Bach: Cello Suite Nº 5 BWV 1011: Sheet Music
For a discussion of the peculiarities of this suite as well as about the relative advantages and disadvantages of the scordatura and non-scordatura versions, click on the following link:
At the bottom of this page is a compilation of the obligatory note modifications that are required for the non-scordatura version.
For each movement of this suite, at least seven different versions will be available for download:
- a comparison of the four different manuscript sources (but here written out at true pitch)
- Bach’s original scordatura notation (as reproduced by the various copyists)
- a Duo Version, in which a “walking bass” accompaniment for a second cello is added to the “solo” part
- Performance Versions, both Edited and Clean, with and without the scordatura tuning
Three of the four copies that serve as our most authentic sources use the scordatura notation while the other one uses an “at true pitch” notation but indicates that the suite is also to be played with the A-string tuned down to G. To make the reading easier, all four versions are offered here with an “at true pitch” notation. The purpose of these comparisons is principally to be able to easily compare the differences in slurring and articulation between the four copies. The original scordatura pitch notation for each movement does not differ significantly between the four manuscripts and is included with the performance sheet music versions for each movement.
Both scordatura and non-scordatura versions are presented here together.
PRELUDE AND FUGUE
In making our playing versions of this movement there are a few significant and difficult decisions that need to be taken concerning the bowings and the dotted rhythms. Do we “double-dot” (see Dotted Rhythms and Rhythmic Factors in Bach) or do we play the more sedate original version (as notated by Bach)? If we do double-dot, then which figures do we modify and which do we leave alone?
SARABANDE and GAVOTTES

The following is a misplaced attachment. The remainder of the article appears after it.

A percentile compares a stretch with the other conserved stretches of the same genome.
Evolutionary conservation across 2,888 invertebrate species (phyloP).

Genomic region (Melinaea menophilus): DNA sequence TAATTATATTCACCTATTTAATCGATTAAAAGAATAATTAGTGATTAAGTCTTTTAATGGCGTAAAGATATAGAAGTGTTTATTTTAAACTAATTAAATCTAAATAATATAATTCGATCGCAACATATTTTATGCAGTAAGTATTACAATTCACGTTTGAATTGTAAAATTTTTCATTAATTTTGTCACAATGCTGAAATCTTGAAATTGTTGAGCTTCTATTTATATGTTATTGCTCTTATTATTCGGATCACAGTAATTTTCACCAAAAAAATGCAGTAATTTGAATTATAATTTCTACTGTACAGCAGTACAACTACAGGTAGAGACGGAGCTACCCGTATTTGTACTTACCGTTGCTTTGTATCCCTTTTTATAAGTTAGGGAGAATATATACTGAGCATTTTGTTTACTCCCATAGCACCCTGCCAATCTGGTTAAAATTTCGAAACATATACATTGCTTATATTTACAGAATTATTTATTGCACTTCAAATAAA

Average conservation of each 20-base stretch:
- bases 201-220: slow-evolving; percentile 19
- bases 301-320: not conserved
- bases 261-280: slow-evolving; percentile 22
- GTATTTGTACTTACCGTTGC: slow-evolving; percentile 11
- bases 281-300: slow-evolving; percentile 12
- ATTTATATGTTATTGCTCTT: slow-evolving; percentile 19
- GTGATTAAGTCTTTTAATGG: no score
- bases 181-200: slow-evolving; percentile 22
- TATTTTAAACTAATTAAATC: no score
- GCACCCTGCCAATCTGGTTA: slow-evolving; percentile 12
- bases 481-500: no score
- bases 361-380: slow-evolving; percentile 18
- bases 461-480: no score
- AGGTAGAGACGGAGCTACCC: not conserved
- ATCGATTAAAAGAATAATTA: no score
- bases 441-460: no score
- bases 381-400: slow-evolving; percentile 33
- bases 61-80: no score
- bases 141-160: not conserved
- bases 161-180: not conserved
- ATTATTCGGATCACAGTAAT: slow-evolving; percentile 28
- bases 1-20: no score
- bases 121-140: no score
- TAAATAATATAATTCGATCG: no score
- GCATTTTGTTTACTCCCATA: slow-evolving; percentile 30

These movements are published together for page-layout reasons.
Curiously, this Sarabande, unlike many others, actually leans onto the third beat of many bars rather than onto the second. In the cellofun performance editions, both the scordatura and non-scordatura versions use identical fingerings, with no use of the A-string. That this was undoubtedly not Bach’s intention can be seen by the notation (scordatura) used by the copyists of the source manuscripts. A more “authentic” interpretation would definitely use the A-string but with the modern cello and modern fingerings, the darkness and gentleness of this timeless, magical movement can perhaps be better achieved by staying on the D-string.
In the Edited Versions of Gavotte I, Bach’s frequent use of consecutive two-slurred 8th-note figures has often been substituted for two slurred followed by two separate notes (or four slurred 8th notes) to give a little more interest/variety to the articulations. For the same reason, the constant slurring of three-note groups in the second Gavotte has not been observed in the cellofun Edited Version (see Bach and the Sewing Machine).
In this movement, like the Allemande, we have to decide if we want to do “double-dotting” or not. This Gigue’s 43 bars of classic 3/8 dotted rhythm can be even more “frenchified” and lightened by shortening the dotted note slightly as shown in the following example.
But we can make this movement even more dotted, sparkling and “French” by also making the following double-dotting conversion, in which the three semiquavers that lead into the next bars are converted into semidemiquavers. This rhythmic figure occurs twenty times in the movement.
Not doing this makes the movement more plodding and heavy. It is these modified “double-dotted” rhythms that are found in the playing editions offered here.
CELLO DUO VERSIONS
Finding a nice second-cello voice for the minor-key suites (V and II) is considerably more complex than for the major-key suites. Here then is my best effort for this suite. It is most certainly very improvable.